On March 4, 2021, the Supreme Court of the Russian Federation (the Court) issued its first Guidance for Courts, the so-called Plenum, which specifically concerned competition law. The guidance wants to ensure uniformity of practice in the application of Russia’s competition law, the so-called Antimonopoly Law. Already in 2008, the former Supreme Commercial Court of the Russian Federation passed Plenum No. 30, where the most important legal aspects of the competition legislation were considered. Not long after this, in 2014, the Supreme Commercial Court was abolished and replaced by the Court. Therefore, a new Plenum was needed.
Except for some points, the Court’s new clarifications will almost completely replace the Plenum of the Supreme Commercial Court. The creation of the document was preceded by a great deal of work by the Court, which conducted not only a whole study of judicial practice but also an assessment of the critical aspects of law enforcement on the part of the scientific, legal and business communities.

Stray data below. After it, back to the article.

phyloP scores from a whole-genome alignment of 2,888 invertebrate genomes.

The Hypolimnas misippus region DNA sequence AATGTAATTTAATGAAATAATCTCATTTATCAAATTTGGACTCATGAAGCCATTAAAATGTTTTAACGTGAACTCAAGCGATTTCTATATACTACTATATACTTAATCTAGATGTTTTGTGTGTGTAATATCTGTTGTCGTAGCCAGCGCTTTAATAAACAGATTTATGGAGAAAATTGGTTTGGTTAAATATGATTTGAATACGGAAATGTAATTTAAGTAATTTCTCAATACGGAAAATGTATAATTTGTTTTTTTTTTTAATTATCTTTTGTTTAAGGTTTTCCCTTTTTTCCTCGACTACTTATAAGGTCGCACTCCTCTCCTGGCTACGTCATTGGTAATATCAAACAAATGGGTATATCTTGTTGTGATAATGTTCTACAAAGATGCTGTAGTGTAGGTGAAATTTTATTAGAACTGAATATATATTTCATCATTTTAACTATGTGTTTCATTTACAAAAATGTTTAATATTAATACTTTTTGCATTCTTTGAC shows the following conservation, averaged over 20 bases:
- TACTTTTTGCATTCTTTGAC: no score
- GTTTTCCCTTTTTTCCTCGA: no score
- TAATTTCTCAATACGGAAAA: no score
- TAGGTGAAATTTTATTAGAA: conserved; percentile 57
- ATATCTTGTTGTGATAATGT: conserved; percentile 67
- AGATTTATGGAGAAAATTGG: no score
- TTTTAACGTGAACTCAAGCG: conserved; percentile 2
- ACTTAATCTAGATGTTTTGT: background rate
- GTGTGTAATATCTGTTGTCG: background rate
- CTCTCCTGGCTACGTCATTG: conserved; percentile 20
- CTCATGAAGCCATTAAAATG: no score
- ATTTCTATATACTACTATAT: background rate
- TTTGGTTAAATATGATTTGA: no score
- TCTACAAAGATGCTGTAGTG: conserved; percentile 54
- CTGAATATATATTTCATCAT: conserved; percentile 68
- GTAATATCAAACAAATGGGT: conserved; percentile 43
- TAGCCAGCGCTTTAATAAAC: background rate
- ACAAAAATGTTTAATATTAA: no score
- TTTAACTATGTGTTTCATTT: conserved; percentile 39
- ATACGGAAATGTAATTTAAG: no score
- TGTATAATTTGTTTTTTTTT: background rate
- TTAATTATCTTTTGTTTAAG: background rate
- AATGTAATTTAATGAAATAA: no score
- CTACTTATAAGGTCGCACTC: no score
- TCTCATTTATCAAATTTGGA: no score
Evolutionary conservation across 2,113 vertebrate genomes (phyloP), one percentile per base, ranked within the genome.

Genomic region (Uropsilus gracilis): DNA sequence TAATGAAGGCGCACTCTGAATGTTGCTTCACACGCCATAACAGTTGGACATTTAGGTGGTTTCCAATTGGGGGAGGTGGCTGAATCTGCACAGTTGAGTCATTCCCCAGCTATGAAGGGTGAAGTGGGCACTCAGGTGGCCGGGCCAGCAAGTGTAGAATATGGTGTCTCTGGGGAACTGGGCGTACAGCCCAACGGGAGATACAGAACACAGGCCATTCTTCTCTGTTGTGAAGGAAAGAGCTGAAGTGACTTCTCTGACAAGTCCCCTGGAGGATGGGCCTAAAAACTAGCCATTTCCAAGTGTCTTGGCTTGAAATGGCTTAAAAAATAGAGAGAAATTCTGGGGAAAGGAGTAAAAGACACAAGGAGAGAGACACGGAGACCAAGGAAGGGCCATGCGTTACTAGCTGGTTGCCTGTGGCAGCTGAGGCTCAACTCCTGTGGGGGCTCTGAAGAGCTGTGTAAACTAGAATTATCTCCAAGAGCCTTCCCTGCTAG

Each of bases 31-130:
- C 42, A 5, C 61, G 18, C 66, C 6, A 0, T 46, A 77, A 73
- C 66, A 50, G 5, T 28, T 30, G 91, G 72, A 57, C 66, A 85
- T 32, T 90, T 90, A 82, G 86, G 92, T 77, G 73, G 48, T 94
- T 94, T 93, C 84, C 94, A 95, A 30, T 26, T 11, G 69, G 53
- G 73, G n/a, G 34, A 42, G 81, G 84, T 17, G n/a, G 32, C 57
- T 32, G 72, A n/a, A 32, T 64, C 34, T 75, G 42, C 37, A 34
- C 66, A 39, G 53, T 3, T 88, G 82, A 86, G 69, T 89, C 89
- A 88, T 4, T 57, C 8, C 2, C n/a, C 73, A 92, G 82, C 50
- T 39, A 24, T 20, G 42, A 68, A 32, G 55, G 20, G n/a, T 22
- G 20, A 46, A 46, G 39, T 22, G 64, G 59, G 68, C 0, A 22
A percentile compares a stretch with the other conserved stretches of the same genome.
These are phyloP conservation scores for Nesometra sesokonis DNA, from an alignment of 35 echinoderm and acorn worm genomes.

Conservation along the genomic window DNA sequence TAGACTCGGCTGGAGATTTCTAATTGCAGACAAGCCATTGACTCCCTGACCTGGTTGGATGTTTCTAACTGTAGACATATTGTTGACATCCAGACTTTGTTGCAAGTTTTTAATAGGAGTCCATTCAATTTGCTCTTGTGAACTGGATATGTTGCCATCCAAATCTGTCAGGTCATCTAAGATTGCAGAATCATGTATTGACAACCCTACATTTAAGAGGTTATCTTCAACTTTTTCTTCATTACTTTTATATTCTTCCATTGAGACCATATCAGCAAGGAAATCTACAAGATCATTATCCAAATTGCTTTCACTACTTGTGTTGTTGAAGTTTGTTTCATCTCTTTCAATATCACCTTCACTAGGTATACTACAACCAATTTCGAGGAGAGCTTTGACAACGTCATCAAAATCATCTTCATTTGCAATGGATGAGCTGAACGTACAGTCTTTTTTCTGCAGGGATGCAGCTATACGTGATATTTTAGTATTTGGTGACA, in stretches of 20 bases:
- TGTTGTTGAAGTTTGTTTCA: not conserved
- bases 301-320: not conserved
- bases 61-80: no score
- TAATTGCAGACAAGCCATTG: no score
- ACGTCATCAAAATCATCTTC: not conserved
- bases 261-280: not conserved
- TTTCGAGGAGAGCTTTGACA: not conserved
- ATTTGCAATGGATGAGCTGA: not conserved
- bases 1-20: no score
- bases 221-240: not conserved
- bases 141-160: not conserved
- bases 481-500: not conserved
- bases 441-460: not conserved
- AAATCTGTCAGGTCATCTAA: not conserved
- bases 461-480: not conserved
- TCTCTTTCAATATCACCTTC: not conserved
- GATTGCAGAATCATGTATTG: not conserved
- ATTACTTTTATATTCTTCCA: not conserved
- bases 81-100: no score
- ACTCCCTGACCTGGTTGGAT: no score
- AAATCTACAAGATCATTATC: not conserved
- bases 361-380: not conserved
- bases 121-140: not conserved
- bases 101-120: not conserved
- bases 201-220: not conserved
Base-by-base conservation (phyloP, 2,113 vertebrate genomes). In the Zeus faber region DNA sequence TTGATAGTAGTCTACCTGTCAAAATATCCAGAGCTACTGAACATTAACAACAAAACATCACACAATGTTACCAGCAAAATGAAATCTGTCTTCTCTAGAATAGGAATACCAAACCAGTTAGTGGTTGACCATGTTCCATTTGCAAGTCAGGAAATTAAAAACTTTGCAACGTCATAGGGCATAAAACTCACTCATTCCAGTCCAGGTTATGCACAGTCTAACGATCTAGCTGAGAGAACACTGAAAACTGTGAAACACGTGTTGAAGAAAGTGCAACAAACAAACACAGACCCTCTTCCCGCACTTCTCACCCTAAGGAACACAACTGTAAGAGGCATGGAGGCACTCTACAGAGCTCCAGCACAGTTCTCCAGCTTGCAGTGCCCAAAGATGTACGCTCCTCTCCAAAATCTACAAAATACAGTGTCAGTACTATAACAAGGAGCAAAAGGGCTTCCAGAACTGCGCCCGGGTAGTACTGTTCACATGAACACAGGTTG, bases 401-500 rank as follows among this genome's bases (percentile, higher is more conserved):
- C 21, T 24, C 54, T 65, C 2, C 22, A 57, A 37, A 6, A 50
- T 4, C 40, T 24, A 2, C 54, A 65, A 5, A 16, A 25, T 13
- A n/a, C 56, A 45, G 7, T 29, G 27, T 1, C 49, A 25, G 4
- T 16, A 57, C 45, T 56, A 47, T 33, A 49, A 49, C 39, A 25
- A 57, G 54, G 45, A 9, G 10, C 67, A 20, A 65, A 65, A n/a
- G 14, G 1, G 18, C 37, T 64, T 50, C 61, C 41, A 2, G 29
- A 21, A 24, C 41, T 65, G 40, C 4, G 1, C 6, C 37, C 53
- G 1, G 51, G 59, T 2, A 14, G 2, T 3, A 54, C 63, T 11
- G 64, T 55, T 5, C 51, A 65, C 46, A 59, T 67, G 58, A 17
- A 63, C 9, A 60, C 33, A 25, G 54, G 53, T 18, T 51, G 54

Quite a lot of attention in the Supreme Court’s new Plenum is paid to the procedural aspects of considering competition cases and their subsequent judicial review. The Court also clarified a plethora of important aspects, some of which are to be reviewed in this post.
How to avoid becoming a cartel
One of the most controversial categories of competition disputes has been cartel collusion between market participants in recent years. When investigating cartels, both the courts and the Federal Antimonopoly Service (FAS) in most cases adhere to the approach whereby two or three indirect signs are sufficient for an accusation of a cartel without clarifying the economic essence of the issue.
The Court pointed out that the similarity of several economic entities’ behaviour is not a basis for concluding that there is an agreement between them limiting competition. It is necessary to consider whether there are other reasons for the behaviour chosen by economic entities, e.g. if it corresponds to the conditions of activity that have been formed or already changed in the market, due to the same assessment of the situation in the market by economic entities.